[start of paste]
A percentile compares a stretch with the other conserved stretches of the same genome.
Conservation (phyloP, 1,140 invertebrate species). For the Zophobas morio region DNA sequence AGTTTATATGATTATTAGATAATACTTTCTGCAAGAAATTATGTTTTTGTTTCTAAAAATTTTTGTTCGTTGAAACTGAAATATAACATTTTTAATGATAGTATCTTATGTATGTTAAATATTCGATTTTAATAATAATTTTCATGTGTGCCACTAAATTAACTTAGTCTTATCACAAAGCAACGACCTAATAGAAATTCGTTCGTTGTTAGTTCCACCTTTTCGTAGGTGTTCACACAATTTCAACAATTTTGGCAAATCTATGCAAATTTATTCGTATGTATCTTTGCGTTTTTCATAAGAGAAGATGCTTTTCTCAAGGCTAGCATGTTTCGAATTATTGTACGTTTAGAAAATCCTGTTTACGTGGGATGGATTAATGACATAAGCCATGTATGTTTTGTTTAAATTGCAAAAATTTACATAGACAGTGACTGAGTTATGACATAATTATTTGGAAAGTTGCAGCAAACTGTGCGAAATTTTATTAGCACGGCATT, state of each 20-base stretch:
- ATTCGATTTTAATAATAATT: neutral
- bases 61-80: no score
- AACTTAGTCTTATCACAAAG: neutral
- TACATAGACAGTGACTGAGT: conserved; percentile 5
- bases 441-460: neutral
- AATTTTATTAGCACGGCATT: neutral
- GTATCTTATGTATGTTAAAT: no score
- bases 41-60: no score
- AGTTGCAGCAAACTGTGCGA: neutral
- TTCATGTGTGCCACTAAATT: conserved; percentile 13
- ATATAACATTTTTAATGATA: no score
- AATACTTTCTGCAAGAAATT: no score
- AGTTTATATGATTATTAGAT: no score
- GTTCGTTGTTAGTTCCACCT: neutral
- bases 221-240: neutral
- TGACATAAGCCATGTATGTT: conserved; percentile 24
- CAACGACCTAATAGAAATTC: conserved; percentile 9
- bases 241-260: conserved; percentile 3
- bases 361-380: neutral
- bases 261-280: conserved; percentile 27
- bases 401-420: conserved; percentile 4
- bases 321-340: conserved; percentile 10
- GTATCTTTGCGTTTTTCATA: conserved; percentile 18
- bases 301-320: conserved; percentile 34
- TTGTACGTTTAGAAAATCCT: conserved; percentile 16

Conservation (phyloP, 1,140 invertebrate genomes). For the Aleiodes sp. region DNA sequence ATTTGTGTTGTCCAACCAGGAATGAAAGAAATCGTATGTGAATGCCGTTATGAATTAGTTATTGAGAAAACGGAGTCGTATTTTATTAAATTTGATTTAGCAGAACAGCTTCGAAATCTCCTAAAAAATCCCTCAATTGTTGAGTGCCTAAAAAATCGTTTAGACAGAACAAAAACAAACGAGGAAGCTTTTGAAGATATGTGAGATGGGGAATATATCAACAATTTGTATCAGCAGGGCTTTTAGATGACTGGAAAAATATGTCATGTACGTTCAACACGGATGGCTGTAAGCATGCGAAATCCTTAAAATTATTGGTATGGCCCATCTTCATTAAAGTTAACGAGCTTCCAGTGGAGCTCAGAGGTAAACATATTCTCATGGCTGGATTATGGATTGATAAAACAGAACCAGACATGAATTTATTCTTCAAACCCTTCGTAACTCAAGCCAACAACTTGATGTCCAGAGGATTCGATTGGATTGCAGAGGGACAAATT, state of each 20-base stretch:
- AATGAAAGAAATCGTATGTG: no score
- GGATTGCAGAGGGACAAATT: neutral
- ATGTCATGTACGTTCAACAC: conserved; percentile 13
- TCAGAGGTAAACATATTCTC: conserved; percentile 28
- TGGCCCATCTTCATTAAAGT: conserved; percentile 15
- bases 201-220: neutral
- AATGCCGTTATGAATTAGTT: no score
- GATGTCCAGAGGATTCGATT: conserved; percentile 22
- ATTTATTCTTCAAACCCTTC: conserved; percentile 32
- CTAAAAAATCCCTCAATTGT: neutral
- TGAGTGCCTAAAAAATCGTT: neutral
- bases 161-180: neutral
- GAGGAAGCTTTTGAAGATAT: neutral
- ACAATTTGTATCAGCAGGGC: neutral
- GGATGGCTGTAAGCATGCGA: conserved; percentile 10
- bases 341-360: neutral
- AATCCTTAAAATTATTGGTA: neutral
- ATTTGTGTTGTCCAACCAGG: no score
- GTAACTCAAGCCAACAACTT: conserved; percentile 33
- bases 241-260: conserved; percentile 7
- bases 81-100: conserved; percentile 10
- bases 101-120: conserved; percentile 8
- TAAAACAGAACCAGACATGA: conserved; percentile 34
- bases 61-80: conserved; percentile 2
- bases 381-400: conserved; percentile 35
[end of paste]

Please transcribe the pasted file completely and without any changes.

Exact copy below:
A percentile compares a stretch with the other conserved stretches of the same genome.
Conservation (phyloP, 1,140 invertebrate species). For the Zophobas morio region DNA sequence AGTTTATATGATTATTAGATAATACTTTCTGCAAGAAATTATGTTTTTGTTTCTAAAAATTTTTGTTCGTTGAAACTGAAATATAACATTTTTAATGATAGTATCTTATGTATGTTAAATATTCGATTTTAATAATAATTTTCATGTGTGCCACTAAATTAACTTAGTCTTATCACAAAGCAACGACCTAATAGAAATTCGTTCGTTGTTAGTTCCACCTTTTCGTAGGTGTTCACACAATTTCAACAATTTTGGCAAATCTATGCAAATTTATTCGTATGTATCTTTGCGTTTTTCATAAGAGAAGATGCTTTTCTCAAGGCTAGCATGTTTCGAATTATTGTACGTTTAGAAAATCCTGTTTACGTGGGATGGATTAATGACATAAGCCATGTATGTTTTGTTTAAATTGCAAAAATTTACATAGACAGTGACTGAGTTATGACATAATTATTTGGAAAGTTGCAGCAAACTGTGCGAAATTTTATTAGCACGGCATT, state of each 20-base stretch:
- ATTCGATTTTAATAATAATT: neutral
- bases 61-80: no score
- AACTTAGTCTTATCACAAAG: neutral
- TACATAGACAGTGACTGAGT: conserved; percentile 5
- bases 441-460: neutral
- AATTTTATTAGCACGGCATT: neutral
- GTATCTTATGTATGTTAAAT: no score
- bases 41-60: no score
- AGTTGCAGCAAACTGTGCGA: neutral
- TTCATGTGTGCCACTAAATT: conserved; percentile 13
- ATATAACATTTTTAATGATA: no score
- AATACTTTCTGCAAGAAATT: no score
- AGTTTATATGATTATTAGAT: no score
- GTTCGTTGTTAGTTCCACCT: neutral
- bases 221-240: neutral
- TGACATAAGCCATGTATGTT: conserved; percentile 24
- CAACGACCTAATAGAAATTC: conserved; percentile 9
- bases 241-260: conserved; percentile 3
- bases 361-380: neutral
- bases 261-280: conserved; percentile 27
- bases 401-420: conserved; percentile 4
- bases 321-340: conserved; percentile 10
- GTATCTTTGCGTTTTTCATA: conserved; percentile 18
- bases 301-320: conserved; percentile 34
- TTGTACGTTTAGAAAATCCT: conserved; percentile 16

Conservation (phyloP, 1,140 invertebrate genomes). For the Aleiodes sp. region DNA sequence ATTTGTGTTGTCCAACCAGGAATGAAAGAAATCGTATGTGAATGCCGTTATGAATTAGTTATTGAGAAAACGGAGTCGTATTTTATTAAATTTGATTTAGCAGAACAGCTTCGAAATCTCCTAAAAAATCCCTCAATTGTTGAGTGCCTAAAAAATCGTTTAGACAGAACAAAAACAAACGAGGAAGCTTTTGAAGATATGTGAGATGGGGAATATATCAACAATTTGTATCAGCAGGGCTTTTAGATGACTGGAAAAATATGTCATGTACGTTCAACACGGATGGCTGTAAGCATGCGAAATCCTTAAAATTATTGGTATGGCCCATCTTCATTAAAGTTAACGAGCTTCCAGTGGAGCTCAGAGGTAAACATATTCTCATGGCTGGATTATGGATTGATAAAACAGAACCAGACATGAATTTATTCTTCAAACCCTTCGTAACTCAAGCCAACAACTTGATGTCCAGAGGATTCGATTGGATTGCAGAGGGACAAATT, state of each 20-base stretch:
- AATGAAAGAAATCGTATGTG: no score
- GGATTGCAGAGGGACAAATT: neutral
- ATGTCATGTACGTTCAACAC: conserved; percentile 13
- TCAGAGGTAAACATATTCTC: conserved; percentile 28
- TGGCCCATCTTCATTAAAGT: conserved; percentile 15
- bases 201-220: neutral
- AATGCCGTTATGAATTAGTT: no score
- GATGTCCAGAGGATTCGATT: conserved; percentile 22
- ATTTATTCTTCAAACCCTTC: conserved; percentile 32
- CTAAAAAATCCCTCAATTGT: neutral
- TGAGTGCCTAAAAAATCGTT: neutral
- bases 161-180: neutral
- GAGGAAGCTTTTGAAGATAT: neutral
- ACAATTTGTATCAGCAGGGC: neutral
- GGATGGCTGTAAGCATGCGA: conserved; percentile 10
- bases 341-360: neutral
- AATCCTTAAAATTATTGGTA: neutral
- ATTTGTGTTGTCCAACCAGG: no score
- GTAACTCAAGCCAACAACTT: conserved; percentile 33
- bases 241-260: conserved; percentile 7
- bases 81-100: conserved; percentile 10
- bases 101-120: conserved; percentile 8
- TAAAACAGAACCAGACATGA: conserved; percentile 34
- bases 61-80: conserved; percentile 2
- bases 381-400: conserved; percentile 35